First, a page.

Tom Rosen’s Opinion: It is no Hansa Teutonica indeed. Andreas Steding came out of nowhere last year – at least for me – with the fantastic Hansa Teutonica (almost reminiscent of William Attia in 2005). It could all be about expectations though. I went in to Hansa T. (as I affectionately call it) with little to no expectations and ended up being very pleasantly surprised. A year later I went in to Norenberc with high hopes (the “Puerto Rico / Mammoth Hunters effect” if you will) and so perhaps I was destined for disappointment. As Valerie explains, Norenberc is completely different from Hansa Teutonica so their fans will likely overlap very little. Although I will note that a salient feature of both is that players score for a ton of different factors at the end of the game (okay only about six or so in each) and players can specialize or diversify as they please, which is a nice feature but makes it daunting to keep track of the possibilities. In the end, Hansa T. felt fresh and different, whereas Norenberc feels like a more classic stock market game of buying goods low and selling high. I rated it the oh-so-helpful “Neutral” below because I would be fine playing it again, but at this point don’t believe the game offers enough to distinguish itself to merit owning.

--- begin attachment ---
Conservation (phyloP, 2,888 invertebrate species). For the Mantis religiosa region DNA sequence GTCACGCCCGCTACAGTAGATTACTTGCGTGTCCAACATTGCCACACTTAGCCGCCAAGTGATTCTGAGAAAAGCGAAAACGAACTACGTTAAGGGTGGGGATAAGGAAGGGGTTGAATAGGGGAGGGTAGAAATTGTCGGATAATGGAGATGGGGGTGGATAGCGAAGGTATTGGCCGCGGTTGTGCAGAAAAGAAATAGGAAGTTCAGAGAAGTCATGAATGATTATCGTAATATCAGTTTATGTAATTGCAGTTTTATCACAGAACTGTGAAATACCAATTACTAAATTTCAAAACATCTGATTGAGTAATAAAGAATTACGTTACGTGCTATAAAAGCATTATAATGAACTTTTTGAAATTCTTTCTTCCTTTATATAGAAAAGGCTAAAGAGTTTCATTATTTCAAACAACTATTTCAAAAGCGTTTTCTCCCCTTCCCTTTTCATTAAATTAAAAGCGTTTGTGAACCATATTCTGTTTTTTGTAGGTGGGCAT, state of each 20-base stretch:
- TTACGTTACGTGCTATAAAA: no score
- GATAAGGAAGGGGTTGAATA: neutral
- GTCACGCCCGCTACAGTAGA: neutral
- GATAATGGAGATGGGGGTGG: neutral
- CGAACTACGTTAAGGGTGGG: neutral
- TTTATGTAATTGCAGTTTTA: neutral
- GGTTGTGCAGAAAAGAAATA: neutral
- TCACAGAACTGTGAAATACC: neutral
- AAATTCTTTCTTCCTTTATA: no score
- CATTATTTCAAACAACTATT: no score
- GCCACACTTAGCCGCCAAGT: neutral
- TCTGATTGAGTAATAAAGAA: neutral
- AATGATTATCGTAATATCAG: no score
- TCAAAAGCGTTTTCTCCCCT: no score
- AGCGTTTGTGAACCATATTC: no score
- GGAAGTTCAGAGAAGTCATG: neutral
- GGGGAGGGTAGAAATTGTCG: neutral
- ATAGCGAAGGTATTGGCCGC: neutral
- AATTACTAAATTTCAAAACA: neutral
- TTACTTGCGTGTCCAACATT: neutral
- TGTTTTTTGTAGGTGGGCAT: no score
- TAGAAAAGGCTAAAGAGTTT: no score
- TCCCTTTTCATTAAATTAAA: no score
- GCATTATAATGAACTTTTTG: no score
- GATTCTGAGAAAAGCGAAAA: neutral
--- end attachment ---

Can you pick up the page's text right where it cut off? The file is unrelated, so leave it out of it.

Joe Huber’s Opinion: (1 play) Tom’s right; it is no Hansa Teutonica. Since my one play of Hansa Teutonica was one of my least enjoyable gaming experiences of the past decade in spite of playing with three people I really enjoy playing games with, this is a good thing in my book. But whereas Hansa Teutonica felt themeless, this feels – nonsensical. To the point that as we were sorting out the rules, we came up with entirely different explanations for the actions. For example, agents – for no good reason – go to the roof of the guild they visit after conducting their action, so we added the helicopter phase, to get all of the agents back down. Even silliness couldn’t give us a reason why beer can only be sold to the brewery, however.